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Author: Julie Fadda Powers
December, 2014 Issue

6750 McKinley St.
(707) 861-3897
Lunch and dinner daily
Pizzas: $14-$19
Wine and beer
Vignette isn’t your average pizzeria. Housed in an industrial-style barn in Sebastopol’s Barlow, it’s a heartfelt nod to Neopolitan-style, wood-fired pizza, created by chef and proprietor, Mark Hopper (previously of Farmshop Marin and, before that, the Thomas Keller Restaurant Group).
The sleek space has an open, high ceiling, is surrounded by wall-to-wall windows (one wall opens up entirely to the outside) and a patio for outdoor seating. The small, open kitchen’s centerpiece is a beautifully tiled Stefano Ferrara oven imported from Naples, and anything that requires cooking goes into it. It’s an open, casual and welcoming gathering space with informed, friendly service. The short wine and beer list features a rotating selection from Californian purveyors as well as some from Italy and New York.
We went for Pax “The Hermit” North Coast Syrah (2010; meaty, earthy, hint of pepper) and Ballast Point Big Eye IPA (San Diego; hoppy, citrus) to accompany our meal, which started off with peperoni cruschi, which are whole, mild peppers seasoned with olive oil and sea salt, then placed in the oven to create a light, crunchy snack.
Next up was the kale cocio e pepe salad, which is a blend of chopped kale, Peppadew peppers, house smoked mozzarella, toasted walnuts and Greek yogurt, topped with an egg (an option; served sunny side up). It was a dense, delicious mixture that was a truly original take.
We chose two of the six pizzas offered on the menu. The pizzas are individually sized (enough for two to share) and sliced into quarters, unless you request otherwise. The crust is made with a base of imported, high-grade Italian flour and is thin (but not too thin) and lightly charred, with a slightly soft center (use your fork for the first bite or two, then pick the rest up) and chewy edges. Hopper also imports his tomatoes from Italy (San Marzano and Corbari), then sources mostly local, organic items to round out his selections.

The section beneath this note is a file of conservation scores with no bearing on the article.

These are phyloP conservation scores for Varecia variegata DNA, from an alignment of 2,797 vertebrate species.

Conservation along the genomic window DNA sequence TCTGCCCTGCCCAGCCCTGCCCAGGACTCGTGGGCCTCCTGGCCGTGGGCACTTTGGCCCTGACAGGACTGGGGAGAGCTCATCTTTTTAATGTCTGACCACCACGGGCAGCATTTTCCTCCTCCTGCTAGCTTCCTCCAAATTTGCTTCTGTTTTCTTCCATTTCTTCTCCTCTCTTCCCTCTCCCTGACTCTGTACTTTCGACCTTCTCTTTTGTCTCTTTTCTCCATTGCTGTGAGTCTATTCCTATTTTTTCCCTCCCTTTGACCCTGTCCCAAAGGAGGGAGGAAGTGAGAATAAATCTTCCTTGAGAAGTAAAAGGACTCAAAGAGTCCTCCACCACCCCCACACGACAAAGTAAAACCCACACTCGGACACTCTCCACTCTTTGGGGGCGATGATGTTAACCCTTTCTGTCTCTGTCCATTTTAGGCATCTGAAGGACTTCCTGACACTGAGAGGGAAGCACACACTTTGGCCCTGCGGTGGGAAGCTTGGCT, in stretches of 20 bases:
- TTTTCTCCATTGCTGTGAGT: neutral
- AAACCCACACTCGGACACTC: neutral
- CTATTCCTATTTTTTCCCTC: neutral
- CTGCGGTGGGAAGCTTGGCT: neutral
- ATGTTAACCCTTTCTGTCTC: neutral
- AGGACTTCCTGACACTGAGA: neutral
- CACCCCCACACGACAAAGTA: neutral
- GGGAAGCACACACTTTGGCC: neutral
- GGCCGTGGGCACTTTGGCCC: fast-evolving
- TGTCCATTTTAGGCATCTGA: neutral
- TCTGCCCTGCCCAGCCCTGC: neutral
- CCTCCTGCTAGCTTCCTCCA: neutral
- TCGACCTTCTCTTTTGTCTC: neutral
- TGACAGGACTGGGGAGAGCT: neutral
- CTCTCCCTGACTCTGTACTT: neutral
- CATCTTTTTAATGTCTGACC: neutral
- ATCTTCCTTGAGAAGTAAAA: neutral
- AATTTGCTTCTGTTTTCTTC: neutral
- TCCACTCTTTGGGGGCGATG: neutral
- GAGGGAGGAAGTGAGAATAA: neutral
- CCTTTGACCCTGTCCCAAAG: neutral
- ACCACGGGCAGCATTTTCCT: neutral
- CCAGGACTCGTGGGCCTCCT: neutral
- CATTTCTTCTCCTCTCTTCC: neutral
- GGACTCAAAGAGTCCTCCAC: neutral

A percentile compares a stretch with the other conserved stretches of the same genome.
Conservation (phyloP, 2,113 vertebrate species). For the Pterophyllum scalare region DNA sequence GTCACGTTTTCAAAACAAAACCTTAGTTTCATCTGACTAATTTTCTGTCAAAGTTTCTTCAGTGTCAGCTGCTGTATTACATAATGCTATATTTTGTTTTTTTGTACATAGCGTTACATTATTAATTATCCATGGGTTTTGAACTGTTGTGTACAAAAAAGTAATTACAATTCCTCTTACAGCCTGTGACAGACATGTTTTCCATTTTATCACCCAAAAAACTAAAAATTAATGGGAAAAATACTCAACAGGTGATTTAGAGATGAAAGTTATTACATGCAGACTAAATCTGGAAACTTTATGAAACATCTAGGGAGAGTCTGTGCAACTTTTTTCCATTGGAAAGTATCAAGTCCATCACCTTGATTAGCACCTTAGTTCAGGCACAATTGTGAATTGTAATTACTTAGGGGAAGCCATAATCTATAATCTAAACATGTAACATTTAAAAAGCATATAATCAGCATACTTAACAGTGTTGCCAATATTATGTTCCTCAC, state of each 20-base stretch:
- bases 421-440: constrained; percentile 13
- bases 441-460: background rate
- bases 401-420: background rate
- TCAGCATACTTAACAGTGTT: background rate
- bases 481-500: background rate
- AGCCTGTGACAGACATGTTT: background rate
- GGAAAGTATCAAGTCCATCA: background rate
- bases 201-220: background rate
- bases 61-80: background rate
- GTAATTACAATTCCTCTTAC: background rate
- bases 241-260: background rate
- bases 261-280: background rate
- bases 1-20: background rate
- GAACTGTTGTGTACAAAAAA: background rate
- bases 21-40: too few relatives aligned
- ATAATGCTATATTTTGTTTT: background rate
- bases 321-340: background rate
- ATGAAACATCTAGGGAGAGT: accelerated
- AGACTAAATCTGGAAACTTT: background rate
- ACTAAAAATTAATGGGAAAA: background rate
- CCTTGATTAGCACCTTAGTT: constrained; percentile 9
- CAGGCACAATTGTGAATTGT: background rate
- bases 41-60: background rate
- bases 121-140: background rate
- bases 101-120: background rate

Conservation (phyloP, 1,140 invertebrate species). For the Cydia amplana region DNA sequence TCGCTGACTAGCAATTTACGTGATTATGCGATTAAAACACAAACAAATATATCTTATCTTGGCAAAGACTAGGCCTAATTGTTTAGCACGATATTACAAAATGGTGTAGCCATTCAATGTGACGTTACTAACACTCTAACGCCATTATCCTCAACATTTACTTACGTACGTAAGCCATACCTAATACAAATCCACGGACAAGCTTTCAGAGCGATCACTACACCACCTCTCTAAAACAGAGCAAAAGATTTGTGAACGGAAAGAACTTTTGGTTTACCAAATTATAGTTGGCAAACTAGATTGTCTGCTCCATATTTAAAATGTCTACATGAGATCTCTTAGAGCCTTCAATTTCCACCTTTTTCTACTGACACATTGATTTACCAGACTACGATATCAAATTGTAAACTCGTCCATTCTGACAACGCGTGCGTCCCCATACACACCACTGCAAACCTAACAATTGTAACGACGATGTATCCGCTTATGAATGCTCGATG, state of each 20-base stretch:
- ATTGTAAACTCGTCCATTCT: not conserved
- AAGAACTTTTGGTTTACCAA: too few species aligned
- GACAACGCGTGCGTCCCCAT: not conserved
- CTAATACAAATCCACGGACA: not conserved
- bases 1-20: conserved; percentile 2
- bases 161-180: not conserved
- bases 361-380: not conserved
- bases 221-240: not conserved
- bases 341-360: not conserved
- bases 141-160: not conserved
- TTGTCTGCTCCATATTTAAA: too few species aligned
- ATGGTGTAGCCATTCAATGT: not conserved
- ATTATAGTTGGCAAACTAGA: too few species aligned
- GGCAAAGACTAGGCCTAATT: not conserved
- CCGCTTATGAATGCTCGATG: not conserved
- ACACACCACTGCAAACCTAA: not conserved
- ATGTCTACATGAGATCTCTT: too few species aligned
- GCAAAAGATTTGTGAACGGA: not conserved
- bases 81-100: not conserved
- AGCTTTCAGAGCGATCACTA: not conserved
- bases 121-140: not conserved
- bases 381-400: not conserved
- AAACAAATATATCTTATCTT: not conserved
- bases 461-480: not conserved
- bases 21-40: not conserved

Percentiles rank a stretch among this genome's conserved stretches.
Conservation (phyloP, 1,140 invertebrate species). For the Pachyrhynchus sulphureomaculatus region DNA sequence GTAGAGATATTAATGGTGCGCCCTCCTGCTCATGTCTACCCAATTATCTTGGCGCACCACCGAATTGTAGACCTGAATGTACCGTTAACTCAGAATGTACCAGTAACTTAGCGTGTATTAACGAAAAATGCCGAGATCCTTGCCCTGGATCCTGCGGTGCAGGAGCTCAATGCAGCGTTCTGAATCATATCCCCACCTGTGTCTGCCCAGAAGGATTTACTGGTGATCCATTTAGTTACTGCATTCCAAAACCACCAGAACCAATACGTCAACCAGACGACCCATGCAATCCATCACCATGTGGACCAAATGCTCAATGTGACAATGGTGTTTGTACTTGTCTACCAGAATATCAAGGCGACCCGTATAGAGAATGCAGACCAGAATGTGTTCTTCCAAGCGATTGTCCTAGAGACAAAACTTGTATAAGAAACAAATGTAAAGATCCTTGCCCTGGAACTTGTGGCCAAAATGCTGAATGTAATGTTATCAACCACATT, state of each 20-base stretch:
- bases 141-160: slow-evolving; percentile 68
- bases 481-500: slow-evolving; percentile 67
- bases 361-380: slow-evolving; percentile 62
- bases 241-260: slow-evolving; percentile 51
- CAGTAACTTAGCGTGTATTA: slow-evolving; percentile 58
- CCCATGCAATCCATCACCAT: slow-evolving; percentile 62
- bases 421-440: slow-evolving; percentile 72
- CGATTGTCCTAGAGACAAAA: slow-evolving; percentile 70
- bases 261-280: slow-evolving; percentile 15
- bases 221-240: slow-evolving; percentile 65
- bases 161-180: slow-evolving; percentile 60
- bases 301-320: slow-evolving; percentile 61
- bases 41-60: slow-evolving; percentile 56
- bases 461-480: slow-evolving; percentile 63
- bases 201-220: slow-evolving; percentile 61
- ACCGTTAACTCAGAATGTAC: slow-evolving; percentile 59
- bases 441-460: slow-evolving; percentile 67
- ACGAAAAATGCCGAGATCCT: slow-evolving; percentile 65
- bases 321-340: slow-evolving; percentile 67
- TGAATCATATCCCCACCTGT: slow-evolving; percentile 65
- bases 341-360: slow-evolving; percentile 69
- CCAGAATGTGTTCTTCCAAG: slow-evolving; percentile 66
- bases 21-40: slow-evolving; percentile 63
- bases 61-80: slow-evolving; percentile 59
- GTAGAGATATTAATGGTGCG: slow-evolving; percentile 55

The “Red Eye” is a twist on a breakfast pizza—with a kick from its drizzle of Calabrian chili pesto. It has local eggs, fresh mozzarella, plenty of charred mortadella and Grana Podano cheese. We also enjoyed the “Mushroom Alfredo,” which has garlic cream, roasted mushrooms, house smoked mozzarella, butternut squash, sage and sea salt. We were impressed by both and found them hearty and filling with well-rounded, rich flavors.
For dessert, we chose affogato, which is chocolate gelato topped with hazelnuts, then “drowned” in espresso. Served in an old-fashioned Champagne glass, it was rich with flavor and the nuts added just the right amount of texture.
The restaurant has only been open since July and has already become a popular choice for lovers of Neapolitan-style cooking. Hopper says he’s developing his offerings as he goes along and will soon make additions to the menu (he mentioned fish and osso bucco as possibilities). We’re looking forward to revisiting and trying more dishes.


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